Multiplex policy update from city staff
With proposed FSR limit, economic viability will be difficult
In January 2022, Vancouver city council voted to ask staff to prepare a policy allowing a four-plex on a 33-foot lot or a six-plex on a 50-foot lot - a form of gentle density (“missing middle”), basically a small townhouse complex. Last month, there was a staff update to council on the multiplex policy, basically summarizing what they’re proposing so far.
Where multiplexes could be built (basically RS zones) across the city, if it’s economically viable: 33-foot lots are shown in yellow, 50-foot lots are shown in turquoise.
What I found most surprising is that the staff proposal is for a total floor space limit (“floor space ratio”) of 1.0: if the building is three floors, the size of each floor can only be 33% of the site. This is not much more than the current FSR limit (0.86).
This means that there won’t be many lots where this kind of project is economically viable. For a landowner to carry out this project, the land price - the value of the final product minus all construction costs, including fees - has to significantly exceed the current value of the existing building. Maybe there’ll be a limited number of lots where the expected value is particularly high.
In a 2022 letter to council, Tom Davidoff suggested an FSR of 1.5 (50% site coverage for a three-storey building). He proposed that the city use a fixed fee, as opposed to one negotiated on a time-consuming site-by-site basis, and adjust it a couple times a year to limit the number of applications to a predetermined target (say 500 applications per year). Thus the city would make the zoning less restrictive, while still limiting the rate of redevelopment by using the fee, and capturing most of the increase in land value. He estimated that this would provide the city with $1.2 million in revenue for each project.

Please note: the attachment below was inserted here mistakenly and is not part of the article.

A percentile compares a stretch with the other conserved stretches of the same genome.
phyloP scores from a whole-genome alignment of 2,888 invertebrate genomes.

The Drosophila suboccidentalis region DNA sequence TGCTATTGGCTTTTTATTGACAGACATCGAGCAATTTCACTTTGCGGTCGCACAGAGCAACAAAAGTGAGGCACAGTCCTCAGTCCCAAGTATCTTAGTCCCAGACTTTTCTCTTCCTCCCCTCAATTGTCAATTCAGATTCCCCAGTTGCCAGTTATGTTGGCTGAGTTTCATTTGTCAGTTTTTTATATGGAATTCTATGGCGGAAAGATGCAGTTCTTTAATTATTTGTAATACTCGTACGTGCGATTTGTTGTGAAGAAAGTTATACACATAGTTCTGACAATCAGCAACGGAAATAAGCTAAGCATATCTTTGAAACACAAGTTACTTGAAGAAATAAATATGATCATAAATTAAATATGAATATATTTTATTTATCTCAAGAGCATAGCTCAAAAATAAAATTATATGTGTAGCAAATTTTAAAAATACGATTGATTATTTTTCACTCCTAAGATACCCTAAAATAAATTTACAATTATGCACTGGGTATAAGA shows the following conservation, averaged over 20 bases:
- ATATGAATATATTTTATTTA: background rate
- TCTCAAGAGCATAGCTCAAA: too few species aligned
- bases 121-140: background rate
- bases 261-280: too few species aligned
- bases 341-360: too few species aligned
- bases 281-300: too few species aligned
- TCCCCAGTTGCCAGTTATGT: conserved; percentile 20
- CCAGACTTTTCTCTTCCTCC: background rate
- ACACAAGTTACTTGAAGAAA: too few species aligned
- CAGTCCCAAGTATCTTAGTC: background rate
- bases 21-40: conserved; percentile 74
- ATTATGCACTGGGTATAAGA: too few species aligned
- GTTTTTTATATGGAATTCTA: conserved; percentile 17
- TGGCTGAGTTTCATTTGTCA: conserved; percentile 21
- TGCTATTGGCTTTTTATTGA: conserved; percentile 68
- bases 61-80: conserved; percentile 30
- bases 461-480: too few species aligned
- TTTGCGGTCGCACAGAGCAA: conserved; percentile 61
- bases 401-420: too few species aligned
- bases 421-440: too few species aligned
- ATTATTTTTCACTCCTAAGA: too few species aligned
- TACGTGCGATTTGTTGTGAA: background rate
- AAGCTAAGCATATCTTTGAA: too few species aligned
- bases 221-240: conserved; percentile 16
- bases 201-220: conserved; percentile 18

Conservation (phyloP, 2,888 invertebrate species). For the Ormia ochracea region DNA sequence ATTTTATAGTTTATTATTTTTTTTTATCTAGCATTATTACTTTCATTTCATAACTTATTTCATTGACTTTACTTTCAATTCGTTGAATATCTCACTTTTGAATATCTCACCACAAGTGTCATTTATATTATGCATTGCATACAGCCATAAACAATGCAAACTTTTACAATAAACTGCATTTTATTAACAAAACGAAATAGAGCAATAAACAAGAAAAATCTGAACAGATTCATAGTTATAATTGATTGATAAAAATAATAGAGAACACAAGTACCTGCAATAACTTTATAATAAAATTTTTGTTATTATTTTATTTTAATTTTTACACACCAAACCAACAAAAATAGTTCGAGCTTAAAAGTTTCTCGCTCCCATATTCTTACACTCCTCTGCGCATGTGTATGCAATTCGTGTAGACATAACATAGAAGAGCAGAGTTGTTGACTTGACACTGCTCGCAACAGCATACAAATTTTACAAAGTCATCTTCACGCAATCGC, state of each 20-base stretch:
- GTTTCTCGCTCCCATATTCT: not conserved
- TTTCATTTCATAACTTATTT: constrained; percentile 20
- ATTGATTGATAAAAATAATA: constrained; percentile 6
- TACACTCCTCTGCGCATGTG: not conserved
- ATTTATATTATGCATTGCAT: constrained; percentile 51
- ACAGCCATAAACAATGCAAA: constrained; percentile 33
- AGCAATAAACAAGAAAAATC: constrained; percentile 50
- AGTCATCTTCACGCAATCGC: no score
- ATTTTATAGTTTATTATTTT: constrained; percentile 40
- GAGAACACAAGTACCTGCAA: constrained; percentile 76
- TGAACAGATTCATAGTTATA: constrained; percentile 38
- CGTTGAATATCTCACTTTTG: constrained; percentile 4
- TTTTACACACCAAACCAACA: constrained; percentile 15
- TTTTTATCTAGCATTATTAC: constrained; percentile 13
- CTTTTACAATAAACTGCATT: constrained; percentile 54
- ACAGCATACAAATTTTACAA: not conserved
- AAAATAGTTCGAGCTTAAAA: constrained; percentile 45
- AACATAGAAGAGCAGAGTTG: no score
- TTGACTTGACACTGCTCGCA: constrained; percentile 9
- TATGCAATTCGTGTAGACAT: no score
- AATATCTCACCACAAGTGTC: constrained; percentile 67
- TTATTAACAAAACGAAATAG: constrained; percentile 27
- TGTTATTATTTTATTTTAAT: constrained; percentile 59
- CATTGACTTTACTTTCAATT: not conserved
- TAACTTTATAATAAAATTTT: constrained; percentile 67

With an FSR of 1.0, there’d be much less revenue to the city.
In a 2020 article, Bryn Davidson was suggesting that an FSR of 1.2 (same as townhouses) would be appropriate.
Davidson said that for Stewart’s concept to work, he’d suggest what he called a “townhouse” building size: 1.2 FSR. On one of Vancouver’s standard 33′ x 122′ lots, that’d allow 4,831 square feet of interior space. For a hypothetical fourplex, that’d allow homes averaging 1,200 square feet—three market-rate and one below-market.
“I’m always trying to target that sweet spot of unit size, somewhere between say 1,200 to 1,500 square feet,” Davidson said. For newly built homes under Vancouver’s current laws, “you can get a house that’s like 3,000 square feet or you can get a 600-square-foot condo. But getting that 1,200 to 1,500 square foot house is hard.”
Vancouver has many older houses of that size, of course. But they’re mostly detached—and far beyond most people’s price range, due to the price of empty land in modern Vancouver. So in a sense, allowing attached homes would be a way to help more Vancouverites live in more or less the same way they grew up.